Tech Updates

TikTok’s Secret ‘Heating’ Button Can Make Anyone Go Viral

For years, TikTok has described its powerful For You Page as a personalized feed ranked by an algorithm that predicts your interests based on your behavior in the app.

But that’s not the full story, according to six current and former employees of TikTok and its parent company, ByteDance, and internal documents and communications reviewed by Forbes. These sources reveal that in addition to letting the algorithm decide what goes viral, staff at TikTok and ByteDance also secretly hand-pick specific videos and supercharge their distribution, using a practice known internally as “heating.”

“The heating feature refers to boosting videos into the For You feed through operation intervention to achieve a certain number of video views,” an internal TikTok document titled MINT Heating Playbook explains. “The total video views of heated videos account for a large portion of the daily total video views, around 1-2%, which can have a significant impact on overall core metrics.”

TikTok has never publicly disclosed that it engages in heating, and while all tech giants engage, to some degree, in efforts to amplify specific posts to their users, they usually clearly label when they do so. Google, Meta, and TikTok itself, for example, have partnered with public health and election groups to distribute accurate information about COVID-19 and help users find their polling place, making clear disclosures about how and why they chose to promote these messages. (Disclaimer: In a former life, I held policy positions at Facebook and Spotify.)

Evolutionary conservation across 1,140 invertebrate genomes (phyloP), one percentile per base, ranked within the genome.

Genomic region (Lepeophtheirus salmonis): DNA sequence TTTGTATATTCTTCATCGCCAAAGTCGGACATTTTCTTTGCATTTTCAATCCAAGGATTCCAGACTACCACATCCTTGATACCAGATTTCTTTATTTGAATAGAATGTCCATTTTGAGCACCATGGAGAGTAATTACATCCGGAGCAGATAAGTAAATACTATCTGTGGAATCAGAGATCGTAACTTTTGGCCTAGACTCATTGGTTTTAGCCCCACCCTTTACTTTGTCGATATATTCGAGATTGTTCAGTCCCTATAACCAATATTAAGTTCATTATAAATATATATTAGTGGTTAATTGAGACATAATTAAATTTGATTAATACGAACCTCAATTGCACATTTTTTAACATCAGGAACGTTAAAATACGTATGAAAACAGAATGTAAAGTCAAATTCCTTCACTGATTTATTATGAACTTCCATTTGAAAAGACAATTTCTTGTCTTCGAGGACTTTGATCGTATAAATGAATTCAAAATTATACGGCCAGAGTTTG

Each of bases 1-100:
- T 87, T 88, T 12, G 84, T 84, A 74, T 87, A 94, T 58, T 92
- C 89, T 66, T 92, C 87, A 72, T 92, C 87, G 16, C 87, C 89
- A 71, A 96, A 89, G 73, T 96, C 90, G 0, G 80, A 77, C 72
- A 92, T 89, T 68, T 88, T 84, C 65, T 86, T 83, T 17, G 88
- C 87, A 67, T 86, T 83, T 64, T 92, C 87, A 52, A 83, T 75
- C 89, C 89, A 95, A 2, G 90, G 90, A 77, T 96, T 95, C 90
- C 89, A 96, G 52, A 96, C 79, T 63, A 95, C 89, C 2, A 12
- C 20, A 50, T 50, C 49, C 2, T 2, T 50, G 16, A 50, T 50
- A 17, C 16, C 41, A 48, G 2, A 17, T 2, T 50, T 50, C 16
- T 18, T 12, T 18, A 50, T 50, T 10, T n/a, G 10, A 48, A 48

But sources told Forbes that TikTok has often used heat to court influencers and brands, enticing them into partnerships by inflating their videos’ view count. This suggests that heating has potentially benefited some influencers and brands—tthose with whom TikTok has sought business relationships—aat the expense of others with whom it has not.

We think of social media as being very democratizing and giving everyone the same opportunity to reach an audience,” said Evelyn Douek, a professor at Stanford Law School and Senior Research Fellow at the Knight First Amendment Institute at Columbia University. But that’s not always true, she cautioned. “To some degree, the same old power structures are replicating in social media as well, where the platform can decide winners and losers to some degree, and commercial and other kinds of partnerships take advantage.”

Heating also reveals that, at least sometimes, videos on the For You page aren’t there because TikTok thinks you’ll like them; instead, they’re there because TikTok wants a particular brand or creator to get more views. And without labels, like those used for ads and sponsored content, it’s impossible to tell which is which.

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